2. Actual occupancy and current possession. To fully establish a “first discovery” claim and turn it into a complete title, a European country had to actually occupy and possess newly found lands. This was usually done by actual physical possession with the building of a fort or settlement, for example, and leaving soldiers or settlers on the land. This physical possession had to be accomplished within a reasonable amount of time after the first discovery to create a complete title to the land in the discovering country.
  3. Preemption/European title. The discovering European country gained the power of preemption, the sole right to buy the land from the native people. This is a valuable property right. The government that held the Discovery power of preemption prevented or preempted any other European or American government or individual from buying land from the discovered people.
  4. Indian title. After first discovery, Indian Nations and the indigenous peoples were considered by the European and American legal systems to have lost the full property rights and ownership of their lands. They only retained rights to occupy and use their land. Nevertheless, this right could last forever if the indigenous people never consented to sell their land. But if they ever did choose to sell, they could only sell to the government that held the power of preemption over their lands. Thus, Indian title was a limited ownership right.
  5. Tribal limited sovereign and commercial right. After first discovery, Indian Nations and native peoples were also considered to have lost some of their inherent sovereign powers and the rights to free trade and diplomatic international relations. Thereafter, they could only deal with the Euro-American government that had fist discovered them.
  6. Contiguity. The dictionary definition of this word means the state of being contiguous to, to have proximity to, or to be near to. This element provided that Europeans had a Discovery claim to a reasonable and significant amount of land contiguous to and surrounding their settlements and the lands that they actually possessed in the New World. This element became very important when different European countries had settlements somewhat close together. In that situation, each country held rights over the unoccupied lands between their settlements to a point half way between their actual settlements. More importantly, contiguity held that the discovery of the mouth of a river gave the discovering country a claim over all the lands drained by that river; even if that was thousands of miles of territory.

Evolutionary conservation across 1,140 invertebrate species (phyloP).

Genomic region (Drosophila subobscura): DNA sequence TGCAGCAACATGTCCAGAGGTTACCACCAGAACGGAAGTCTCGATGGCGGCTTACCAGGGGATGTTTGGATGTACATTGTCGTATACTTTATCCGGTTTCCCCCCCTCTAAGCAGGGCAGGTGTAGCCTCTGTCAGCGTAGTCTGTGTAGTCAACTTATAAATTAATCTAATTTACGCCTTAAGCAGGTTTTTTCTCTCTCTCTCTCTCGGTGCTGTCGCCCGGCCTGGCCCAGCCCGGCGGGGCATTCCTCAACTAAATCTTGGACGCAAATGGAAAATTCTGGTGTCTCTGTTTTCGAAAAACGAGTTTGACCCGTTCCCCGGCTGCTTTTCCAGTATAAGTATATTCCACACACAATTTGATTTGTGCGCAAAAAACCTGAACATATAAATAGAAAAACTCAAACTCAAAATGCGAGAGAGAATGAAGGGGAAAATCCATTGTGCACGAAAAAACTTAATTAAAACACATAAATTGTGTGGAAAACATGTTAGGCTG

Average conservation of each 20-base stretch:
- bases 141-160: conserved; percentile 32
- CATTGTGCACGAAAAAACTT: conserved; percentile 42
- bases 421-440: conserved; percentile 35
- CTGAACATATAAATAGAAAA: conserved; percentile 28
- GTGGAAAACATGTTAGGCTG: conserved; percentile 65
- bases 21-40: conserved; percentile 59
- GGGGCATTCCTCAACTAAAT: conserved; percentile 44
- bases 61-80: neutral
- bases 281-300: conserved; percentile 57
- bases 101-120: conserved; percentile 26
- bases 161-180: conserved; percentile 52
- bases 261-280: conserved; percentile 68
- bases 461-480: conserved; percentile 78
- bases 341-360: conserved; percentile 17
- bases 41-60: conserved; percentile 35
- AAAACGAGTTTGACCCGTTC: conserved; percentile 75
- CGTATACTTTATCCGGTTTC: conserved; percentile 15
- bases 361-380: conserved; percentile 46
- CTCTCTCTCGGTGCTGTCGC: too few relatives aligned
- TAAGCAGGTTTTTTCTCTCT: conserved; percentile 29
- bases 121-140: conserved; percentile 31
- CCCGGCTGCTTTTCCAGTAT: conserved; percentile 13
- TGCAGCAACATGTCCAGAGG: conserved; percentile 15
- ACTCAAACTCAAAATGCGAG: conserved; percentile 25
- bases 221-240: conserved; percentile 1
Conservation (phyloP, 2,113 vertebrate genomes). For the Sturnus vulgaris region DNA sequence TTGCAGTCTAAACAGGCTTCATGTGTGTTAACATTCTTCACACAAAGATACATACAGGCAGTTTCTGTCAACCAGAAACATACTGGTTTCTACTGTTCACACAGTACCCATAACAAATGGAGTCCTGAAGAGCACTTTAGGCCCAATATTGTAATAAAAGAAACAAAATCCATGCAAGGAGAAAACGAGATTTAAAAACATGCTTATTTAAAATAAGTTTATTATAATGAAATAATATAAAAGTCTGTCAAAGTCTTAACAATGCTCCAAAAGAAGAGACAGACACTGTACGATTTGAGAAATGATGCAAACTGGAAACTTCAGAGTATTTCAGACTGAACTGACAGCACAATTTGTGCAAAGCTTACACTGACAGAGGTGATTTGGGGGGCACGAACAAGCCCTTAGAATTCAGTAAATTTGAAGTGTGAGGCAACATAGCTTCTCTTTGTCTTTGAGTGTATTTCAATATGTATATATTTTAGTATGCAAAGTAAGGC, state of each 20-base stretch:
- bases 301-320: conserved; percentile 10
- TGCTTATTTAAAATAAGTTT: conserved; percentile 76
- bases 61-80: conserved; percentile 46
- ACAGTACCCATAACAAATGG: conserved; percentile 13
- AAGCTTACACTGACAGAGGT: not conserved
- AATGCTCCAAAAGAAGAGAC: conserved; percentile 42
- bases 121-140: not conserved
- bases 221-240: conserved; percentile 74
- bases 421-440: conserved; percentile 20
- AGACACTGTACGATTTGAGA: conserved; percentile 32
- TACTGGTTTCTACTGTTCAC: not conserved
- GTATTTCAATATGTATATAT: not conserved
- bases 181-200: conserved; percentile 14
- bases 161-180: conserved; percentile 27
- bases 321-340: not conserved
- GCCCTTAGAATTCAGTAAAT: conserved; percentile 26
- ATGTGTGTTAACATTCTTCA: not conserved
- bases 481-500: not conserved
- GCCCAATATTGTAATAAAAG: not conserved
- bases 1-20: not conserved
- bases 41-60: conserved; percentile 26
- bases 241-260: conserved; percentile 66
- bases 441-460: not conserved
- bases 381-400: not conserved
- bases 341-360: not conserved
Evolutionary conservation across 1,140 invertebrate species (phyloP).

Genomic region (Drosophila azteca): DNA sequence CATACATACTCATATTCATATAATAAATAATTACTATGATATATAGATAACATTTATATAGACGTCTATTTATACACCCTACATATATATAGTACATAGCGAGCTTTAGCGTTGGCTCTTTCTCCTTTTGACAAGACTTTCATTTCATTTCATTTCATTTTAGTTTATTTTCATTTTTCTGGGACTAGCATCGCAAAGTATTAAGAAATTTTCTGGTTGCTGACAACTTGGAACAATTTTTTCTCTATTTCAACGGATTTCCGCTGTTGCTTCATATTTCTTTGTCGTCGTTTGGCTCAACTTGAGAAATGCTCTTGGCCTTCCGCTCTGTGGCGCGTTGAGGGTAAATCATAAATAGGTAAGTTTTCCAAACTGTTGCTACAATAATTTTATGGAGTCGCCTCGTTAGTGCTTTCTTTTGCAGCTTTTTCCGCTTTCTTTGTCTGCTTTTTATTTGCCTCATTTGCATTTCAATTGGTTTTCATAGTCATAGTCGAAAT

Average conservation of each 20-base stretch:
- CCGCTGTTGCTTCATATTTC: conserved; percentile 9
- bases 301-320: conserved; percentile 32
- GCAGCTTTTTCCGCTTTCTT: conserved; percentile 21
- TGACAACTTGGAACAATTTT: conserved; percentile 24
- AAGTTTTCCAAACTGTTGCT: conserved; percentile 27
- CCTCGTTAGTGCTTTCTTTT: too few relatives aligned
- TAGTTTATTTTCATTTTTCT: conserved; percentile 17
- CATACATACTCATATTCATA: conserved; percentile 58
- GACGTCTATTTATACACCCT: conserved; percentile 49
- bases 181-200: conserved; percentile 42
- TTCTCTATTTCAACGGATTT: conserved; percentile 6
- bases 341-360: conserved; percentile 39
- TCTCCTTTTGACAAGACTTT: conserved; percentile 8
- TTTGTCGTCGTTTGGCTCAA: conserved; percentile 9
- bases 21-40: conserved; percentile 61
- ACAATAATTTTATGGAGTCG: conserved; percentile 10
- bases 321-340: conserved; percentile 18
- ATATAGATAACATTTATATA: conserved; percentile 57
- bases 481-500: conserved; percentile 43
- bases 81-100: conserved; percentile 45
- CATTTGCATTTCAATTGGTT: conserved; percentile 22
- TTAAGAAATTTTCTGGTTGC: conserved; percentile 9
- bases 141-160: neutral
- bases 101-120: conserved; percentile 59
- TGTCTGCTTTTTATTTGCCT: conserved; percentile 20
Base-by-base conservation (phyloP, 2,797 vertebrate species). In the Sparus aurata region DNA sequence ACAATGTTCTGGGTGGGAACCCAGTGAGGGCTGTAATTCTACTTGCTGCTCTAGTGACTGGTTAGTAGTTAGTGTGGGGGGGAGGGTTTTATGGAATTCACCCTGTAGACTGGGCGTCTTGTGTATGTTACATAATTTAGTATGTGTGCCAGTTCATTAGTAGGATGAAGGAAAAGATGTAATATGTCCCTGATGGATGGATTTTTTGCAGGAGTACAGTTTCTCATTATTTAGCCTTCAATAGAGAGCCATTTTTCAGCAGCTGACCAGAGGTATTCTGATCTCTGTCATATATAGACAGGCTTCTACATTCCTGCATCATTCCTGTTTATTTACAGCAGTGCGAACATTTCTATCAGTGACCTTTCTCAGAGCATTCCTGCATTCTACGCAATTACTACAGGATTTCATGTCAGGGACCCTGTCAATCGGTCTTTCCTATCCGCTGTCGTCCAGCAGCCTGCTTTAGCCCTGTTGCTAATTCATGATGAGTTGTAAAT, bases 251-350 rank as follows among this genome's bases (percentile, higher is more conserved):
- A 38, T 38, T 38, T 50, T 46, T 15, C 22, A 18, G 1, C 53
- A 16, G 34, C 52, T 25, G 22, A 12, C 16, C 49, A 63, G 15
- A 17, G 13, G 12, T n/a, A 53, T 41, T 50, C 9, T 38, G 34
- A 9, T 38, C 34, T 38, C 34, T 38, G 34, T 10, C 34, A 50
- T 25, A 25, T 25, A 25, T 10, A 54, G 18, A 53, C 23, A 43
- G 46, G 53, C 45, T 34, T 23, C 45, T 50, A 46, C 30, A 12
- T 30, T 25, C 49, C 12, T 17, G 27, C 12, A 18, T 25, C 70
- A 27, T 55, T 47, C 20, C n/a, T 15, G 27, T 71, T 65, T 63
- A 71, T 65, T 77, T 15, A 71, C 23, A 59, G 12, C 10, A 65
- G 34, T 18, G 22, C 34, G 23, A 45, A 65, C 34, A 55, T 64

7. Terra nullius. This phrase literally means a land or earth that is null or void. The term vacuum domicilium was also sometimes used to describe this element, and this term literally means an empty, vacant, or unoccupied home or domicile. According to this idea, if lands were not possessed or occupied by any person or nation, or were occupied by non-Europeans but not being used in a fashion that European legal systems approved, the lands were considered to be empty and waste and available for Discovery claims. Europeans and Americans were very liberal in applying this definition to the lands of native people. Euro-Americans often considered land that were actually owned, occupied, and being actively utilized by indigenous people to be “vacant” and available for Discovery claims if they were not being “properly used according to European and American law and culture.
  8. Christianity. Religion was a significant aspect of the Doctrine of Discovery and of Manifest Destiny. Under Discovery, non-Christian people were not deemed to have the same rights to land, sovereignty, and self-determination as Christians because their rights could be trumped upon their discovery by Christians.
  9. Civilization. The European and later American definition of civilization was an important part of Discovery and the idea of Euro-American superiority. Euro-Americans thought that God had directed them to bring civilized ways and education and religion to indigenous peoples and often to exercise paternalism and guardianship powers over them.
  10. Conquest. [There are] two different definitions for this element. It can mean a military victory. We see this definition reflected in Spanish, English, and American ideas that “just wars” allegedly justified the invasion and conquest of Indian lands in certain circumstances. But that is not the only definition. “Conquest” was also used as a “term of art,” a word with a special meaning, when it was used as an element of Discovery.